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american international change fees

American Kills Off Change Fees for Most International Fares, Too

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Months after most major U.S. airlines scrapped change fees on domestic fares for good, American Airlines is taking it a step further by eliminating fees to change or cancel nearly all international fares.

American announced Thursday it was eliminating those change fees immediately, the biggest move an airline has made yet to move away from a fee that travelers hate. When U.S. carriers first ditched change fees in August, it applied only to domestic trips and some short-haul international destinations like Canada, Mexico, and the Caribbean.

Now, nearly all American Airlines tickets originating North and South America can be changed or canceled (for a voucher) for free. It applies to First Class, business class, premium economy, and main cabin economy tickets – only American's basic economy tickets miss out, as those fares can't be changed or canceled, period.

One major exception: All fares, including basic economy, can be changed or canceled free if they're booked by Dec. 31, 2020!

And if you change to a cheaper flight, American assures customers the airline won't pocket the difference as other airlines have done. You'll get a voucher for the remaining amount.

“We are committed to making travel easier for our customers who fly on American,” American’s Chief Revenue Officer Vasu Raja said in a statement. “By eliminating change fees, we’re giving customers more flexibility no matter when or where they plan to travel.”

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It's a striking change brought on by the pandemic, as airlines are giving up on a proven moneymaker. Airlines have typically charged $200 to change a domestic flight and much more for international tickets.

American made nearly $819 million on change fees alone in 2019, according to federal data – second only to Delta that year. The airline industry as a whole raked in more than $2.8 billion in change fees last year. The data does not differentiate between domestic and international change fees.

But the pandemic has turned travel upside down, introducing a level of uncertainty into any travel planning or ticket buying. And thanks to a patchwork of travel restrictions and bans, that's especially true of international travel.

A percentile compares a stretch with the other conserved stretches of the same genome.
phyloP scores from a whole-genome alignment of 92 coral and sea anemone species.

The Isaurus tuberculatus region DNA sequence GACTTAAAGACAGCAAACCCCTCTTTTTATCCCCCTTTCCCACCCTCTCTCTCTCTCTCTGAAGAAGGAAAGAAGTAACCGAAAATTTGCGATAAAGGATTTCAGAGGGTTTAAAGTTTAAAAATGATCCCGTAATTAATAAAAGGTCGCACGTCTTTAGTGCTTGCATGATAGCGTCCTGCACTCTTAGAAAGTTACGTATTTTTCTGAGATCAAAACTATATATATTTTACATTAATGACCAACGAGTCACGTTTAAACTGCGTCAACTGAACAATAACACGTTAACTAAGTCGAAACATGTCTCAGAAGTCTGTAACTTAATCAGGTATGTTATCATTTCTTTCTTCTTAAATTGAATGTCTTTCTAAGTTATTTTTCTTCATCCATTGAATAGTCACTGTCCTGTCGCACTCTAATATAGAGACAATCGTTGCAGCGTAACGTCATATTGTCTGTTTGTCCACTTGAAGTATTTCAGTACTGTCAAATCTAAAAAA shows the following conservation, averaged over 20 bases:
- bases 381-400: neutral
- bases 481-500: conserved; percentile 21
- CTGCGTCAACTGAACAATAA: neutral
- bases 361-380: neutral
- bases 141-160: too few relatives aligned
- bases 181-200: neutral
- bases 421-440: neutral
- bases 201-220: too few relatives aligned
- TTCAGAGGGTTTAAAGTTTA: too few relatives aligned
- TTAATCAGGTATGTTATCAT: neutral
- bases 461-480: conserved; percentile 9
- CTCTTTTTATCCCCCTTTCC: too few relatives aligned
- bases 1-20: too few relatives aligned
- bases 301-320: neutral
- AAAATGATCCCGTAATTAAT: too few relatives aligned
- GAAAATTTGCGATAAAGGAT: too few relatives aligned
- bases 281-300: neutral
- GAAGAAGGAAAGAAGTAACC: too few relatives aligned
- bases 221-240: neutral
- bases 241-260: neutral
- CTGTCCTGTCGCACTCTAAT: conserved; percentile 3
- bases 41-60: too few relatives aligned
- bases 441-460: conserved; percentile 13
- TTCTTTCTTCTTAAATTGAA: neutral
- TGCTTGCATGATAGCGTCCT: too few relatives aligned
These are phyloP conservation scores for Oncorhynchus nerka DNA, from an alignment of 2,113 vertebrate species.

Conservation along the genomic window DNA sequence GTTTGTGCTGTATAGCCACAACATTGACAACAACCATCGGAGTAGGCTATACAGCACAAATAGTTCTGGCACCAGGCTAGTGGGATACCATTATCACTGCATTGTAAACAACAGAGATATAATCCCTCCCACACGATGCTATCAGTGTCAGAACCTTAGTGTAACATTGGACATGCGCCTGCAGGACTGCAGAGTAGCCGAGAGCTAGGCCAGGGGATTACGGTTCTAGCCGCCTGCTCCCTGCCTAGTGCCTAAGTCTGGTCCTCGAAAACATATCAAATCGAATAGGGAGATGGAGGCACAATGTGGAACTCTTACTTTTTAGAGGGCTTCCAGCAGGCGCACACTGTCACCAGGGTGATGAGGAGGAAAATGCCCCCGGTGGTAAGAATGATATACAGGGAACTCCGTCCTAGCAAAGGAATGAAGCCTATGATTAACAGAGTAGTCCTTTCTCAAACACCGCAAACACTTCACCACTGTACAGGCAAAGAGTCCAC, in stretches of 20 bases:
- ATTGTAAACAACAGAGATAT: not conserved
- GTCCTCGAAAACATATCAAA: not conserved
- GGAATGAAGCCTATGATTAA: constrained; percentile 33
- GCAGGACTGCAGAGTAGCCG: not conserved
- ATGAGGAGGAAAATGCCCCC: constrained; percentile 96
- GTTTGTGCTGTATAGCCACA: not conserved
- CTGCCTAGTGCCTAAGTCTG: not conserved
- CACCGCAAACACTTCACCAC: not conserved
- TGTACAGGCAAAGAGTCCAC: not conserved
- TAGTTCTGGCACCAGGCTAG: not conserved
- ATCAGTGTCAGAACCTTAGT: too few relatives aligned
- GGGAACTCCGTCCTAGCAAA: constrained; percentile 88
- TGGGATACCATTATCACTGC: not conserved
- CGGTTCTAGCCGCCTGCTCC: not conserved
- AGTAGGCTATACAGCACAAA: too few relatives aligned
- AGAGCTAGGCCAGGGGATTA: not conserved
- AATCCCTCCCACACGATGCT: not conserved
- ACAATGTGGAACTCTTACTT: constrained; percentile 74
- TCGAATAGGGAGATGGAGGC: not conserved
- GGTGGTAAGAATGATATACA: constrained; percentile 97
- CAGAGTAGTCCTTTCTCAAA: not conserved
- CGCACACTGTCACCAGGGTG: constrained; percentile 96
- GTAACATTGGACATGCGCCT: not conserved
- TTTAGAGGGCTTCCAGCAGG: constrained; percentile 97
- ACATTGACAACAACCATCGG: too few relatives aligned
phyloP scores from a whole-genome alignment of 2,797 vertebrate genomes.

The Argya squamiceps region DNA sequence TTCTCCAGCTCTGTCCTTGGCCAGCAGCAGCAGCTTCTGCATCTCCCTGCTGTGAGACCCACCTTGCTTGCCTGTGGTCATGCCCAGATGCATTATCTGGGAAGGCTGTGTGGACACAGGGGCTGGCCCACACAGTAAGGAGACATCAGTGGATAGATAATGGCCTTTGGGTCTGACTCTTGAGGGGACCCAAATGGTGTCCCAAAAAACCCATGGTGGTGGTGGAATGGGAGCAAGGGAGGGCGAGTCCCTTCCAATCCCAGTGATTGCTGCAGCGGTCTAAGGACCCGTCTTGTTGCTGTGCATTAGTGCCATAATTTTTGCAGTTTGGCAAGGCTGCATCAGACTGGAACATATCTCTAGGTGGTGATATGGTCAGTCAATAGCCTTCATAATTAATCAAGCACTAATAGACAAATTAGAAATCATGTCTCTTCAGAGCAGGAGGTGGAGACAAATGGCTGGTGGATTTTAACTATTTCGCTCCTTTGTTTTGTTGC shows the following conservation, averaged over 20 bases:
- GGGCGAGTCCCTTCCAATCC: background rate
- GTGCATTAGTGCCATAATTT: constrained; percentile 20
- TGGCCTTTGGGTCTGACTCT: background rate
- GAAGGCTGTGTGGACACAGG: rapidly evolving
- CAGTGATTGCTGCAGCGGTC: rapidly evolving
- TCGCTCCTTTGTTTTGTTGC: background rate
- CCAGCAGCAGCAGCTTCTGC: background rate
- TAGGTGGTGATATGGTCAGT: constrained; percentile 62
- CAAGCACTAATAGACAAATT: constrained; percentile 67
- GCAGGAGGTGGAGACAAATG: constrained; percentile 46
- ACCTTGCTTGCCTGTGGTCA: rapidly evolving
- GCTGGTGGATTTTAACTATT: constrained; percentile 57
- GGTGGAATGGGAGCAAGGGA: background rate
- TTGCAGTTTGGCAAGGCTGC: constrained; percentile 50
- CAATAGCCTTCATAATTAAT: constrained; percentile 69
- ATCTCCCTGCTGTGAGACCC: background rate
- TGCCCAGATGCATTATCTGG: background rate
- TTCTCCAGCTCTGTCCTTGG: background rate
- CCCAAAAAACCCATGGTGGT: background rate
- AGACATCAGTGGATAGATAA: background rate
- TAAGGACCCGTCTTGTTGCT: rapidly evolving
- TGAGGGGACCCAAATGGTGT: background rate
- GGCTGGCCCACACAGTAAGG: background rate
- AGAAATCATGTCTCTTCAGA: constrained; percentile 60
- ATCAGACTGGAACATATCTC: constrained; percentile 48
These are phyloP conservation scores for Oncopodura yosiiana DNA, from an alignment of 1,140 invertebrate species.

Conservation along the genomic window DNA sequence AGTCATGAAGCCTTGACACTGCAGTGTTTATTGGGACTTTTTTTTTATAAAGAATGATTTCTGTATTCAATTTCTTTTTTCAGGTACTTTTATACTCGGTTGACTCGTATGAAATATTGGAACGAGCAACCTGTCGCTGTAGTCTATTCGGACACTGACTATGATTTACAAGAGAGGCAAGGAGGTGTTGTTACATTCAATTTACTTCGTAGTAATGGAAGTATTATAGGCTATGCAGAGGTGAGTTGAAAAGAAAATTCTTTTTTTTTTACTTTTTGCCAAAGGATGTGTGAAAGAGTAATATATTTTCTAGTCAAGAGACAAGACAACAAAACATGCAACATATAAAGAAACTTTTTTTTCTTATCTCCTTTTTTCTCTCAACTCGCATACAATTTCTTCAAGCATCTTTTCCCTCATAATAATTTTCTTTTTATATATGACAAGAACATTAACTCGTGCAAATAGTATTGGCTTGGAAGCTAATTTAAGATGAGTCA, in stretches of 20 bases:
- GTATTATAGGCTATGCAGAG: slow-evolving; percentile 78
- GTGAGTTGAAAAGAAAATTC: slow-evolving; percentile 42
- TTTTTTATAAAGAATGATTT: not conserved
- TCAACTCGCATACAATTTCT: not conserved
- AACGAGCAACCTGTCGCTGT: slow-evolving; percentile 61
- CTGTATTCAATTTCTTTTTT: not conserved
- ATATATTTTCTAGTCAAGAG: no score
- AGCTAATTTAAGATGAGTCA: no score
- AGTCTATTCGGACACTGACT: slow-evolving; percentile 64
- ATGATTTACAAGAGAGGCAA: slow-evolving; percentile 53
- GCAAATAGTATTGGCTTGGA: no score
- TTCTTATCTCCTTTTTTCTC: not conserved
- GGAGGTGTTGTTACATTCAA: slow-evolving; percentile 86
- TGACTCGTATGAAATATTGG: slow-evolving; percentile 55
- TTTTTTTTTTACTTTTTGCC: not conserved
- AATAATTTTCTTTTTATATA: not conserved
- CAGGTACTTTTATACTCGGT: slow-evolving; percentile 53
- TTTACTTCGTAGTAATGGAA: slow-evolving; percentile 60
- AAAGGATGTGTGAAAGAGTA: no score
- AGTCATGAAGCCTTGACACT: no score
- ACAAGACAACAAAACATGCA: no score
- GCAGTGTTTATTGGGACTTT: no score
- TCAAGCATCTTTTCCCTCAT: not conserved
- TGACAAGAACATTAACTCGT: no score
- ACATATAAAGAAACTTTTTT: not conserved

These days, consumers are buying tickets just 30 or 60 days before departure – not the usual six-month window. American may hope this change gives travelers more confidence to start planing an international trip for 2021, generating some much-needed revenue while also getting a public relations boost.

But American and other airlines have already granted free change and cancellation to all new tickets (including basic economy fares) since the pandemic began. On most airlines, those temporary policies have all been extended for new tickets booked by Dec. 31, 2020.

While nothing in the airline industry is permanent, Thursday's move is a longer-term play that will likely spell the end of those coronavirus waivers.

It's one of just a handful of fees American has killed off in recent months, including the move just last week to get rid of the $150 redeposit fee to cancel an award ticket to get your miles back.

american international change fees

Will Other Airlines Follow Suit?

The clock is officially running on Delta, United, Alaska Airlines, and other carriers.

Time and time again, airlines show they're more likely to follow than lead. Within 24 hours of United's announcement that it would ditch domestic change fees, Delta, American, and Alaska had all followed suit. American actually went even farther by exempting flights to Canada, Mexico, and the Caribbean from change fees – which United promptly copied days later, too.

united airlines plane 

Airlines simply can’t afford to lose a competitive edge. And at a time when uncertainty is clouding travel, the prospect of losing flyers to a competitor with more flexible policies is unthinkable.

So don't rule out other airlines following American's lead here.


Bottom Line

Kudos to American Airlines for this customer-friendly move. Whatever the motivation, it should remove more of the stress of trying to book international travel for 2021 and beyond.

All eyes on you, Delta and United.

Editorial Disclaimer: Opinions expressed here are the author’s alone, not those of any bank, credit card issuer, airlines or hotel chain, and have not been reviewed, approved or otherwise endorsed by any of these entities.

Disclaimer: The responses below are not provided or commissioned by the bank advertiser. Responses have not been reviewed, approved or otherwise endorsed by the bank advertiser. It is not the bank advertiser’s responsibility to ensure all posts and/or questions are answered.

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